Ballet Careers
Sisters Isabella Shaker and Alexandra Pullen. Photo Courtesy Alexandra Pullen.

This is the second in a series of articles this month about ballet siblings.

My mom was in the corps de ballet at American Ballet Theatre. A generation later, so was I. As if that's not enough for one family, my younger sister Isabella Shaker dreams of following in our dancing footsteps. Her endeavor, and her status as somewhat of a child prodigy, stirs feelings of pride and apprehension within me, since I have lived through the ups and downs of this intense yet rewarding career.

Ballet will always be my first love and the thing that brings me the most joy, and my dance career has opened endless opportunities for me. However, it's a difficult career path that requires a lifelong dedication. It's super competitive and can lead to body image issues, physical injury and stress. Most dancers will face some of these problems; I definitely dealt with all three.

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Ballet Stars
Photo by Gabriel Davalos, Courtesy Valdés

For decades the name Alicia Alonso has been virtually synonymous with Ballet Nacional de Cuba, the company she co-founded in Havana in 1948. Alonso died on October 17, just shy of what would have been her 99th birthday. In recent years, she had stepped back from day-to-day decision-making in the company. As if preparing for the future, in January, the company's leading ballerina, 42-year-old Viengsay Valdés, was named deputy director, a job that seems to encompass most of the responsibilities of a traditional director. Now, presumably, she will step into her new role as director of the company. Her debut as curator of the repertory comes in November, when the troupe will perform three mixed bills selected by her at the Gran Teatro de la Habana Alicia Alonso. The following has been translated from a conversation conducted in Spanish, Valdés' native tongue.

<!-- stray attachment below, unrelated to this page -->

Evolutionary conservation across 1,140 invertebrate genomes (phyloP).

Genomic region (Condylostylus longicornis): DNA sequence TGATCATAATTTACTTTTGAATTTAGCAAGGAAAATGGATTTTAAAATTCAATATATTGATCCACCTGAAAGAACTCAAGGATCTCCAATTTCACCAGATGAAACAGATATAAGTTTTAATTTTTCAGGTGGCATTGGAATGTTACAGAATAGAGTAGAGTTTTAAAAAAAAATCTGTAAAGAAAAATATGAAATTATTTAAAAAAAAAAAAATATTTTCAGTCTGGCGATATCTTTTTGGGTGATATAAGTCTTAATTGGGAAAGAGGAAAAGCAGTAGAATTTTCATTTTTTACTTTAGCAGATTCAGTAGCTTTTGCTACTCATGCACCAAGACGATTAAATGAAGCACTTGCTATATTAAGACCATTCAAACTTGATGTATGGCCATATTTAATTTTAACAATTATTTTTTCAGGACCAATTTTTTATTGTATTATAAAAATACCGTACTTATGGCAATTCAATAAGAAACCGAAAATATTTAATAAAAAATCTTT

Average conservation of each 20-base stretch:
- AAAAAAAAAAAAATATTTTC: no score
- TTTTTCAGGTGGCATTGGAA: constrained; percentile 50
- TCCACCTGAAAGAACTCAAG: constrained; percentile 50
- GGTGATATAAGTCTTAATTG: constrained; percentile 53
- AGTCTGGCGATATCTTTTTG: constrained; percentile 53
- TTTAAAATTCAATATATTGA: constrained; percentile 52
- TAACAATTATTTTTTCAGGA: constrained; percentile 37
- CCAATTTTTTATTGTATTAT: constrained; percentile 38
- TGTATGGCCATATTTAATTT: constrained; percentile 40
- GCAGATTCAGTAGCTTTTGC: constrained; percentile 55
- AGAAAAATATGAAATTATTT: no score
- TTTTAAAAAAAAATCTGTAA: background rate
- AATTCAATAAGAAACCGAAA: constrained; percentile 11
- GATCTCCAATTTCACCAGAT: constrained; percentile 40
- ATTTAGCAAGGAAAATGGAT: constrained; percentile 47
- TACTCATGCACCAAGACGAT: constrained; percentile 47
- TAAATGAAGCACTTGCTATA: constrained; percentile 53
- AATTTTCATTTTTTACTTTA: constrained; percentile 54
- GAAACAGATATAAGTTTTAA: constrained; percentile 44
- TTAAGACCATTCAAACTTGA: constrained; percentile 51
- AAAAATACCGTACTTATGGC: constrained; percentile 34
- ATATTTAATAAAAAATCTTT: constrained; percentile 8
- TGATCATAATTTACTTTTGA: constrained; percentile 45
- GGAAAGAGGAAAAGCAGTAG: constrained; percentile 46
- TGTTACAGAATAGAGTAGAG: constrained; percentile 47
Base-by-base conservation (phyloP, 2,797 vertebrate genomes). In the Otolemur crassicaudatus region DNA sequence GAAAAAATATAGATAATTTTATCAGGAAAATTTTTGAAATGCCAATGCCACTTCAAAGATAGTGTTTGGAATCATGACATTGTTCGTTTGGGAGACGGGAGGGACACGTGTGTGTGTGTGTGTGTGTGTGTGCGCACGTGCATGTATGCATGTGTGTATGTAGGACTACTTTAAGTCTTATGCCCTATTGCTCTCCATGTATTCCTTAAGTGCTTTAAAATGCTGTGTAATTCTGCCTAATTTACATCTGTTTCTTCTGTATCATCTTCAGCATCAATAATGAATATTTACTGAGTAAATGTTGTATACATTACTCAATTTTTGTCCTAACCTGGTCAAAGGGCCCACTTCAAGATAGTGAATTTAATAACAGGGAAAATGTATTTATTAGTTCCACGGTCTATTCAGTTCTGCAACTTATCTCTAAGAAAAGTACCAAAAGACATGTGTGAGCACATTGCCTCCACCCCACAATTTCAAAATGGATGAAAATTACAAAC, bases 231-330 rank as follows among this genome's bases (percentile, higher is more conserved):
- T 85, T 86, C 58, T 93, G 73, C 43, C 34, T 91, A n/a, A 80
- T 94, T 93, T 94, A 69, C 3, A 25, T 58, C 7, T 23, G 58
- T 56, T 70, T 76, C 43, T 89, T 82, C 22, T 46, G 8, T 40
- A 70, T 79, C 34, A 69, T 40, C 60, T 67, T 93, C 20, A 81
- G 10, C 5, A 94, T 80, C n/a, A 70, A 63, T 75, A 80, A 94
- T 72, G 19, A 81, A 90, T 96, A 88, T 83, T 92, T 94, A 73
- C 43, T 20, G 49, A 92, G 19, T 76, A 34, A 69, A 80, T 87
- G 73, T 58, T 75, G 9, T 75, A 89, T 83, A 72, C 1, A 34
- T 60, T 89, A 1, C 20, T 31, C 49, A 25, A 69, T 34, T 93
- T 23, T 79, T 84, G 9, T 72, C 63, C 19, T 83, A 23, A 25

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Ballet Stars
Photo by Jayme Thornton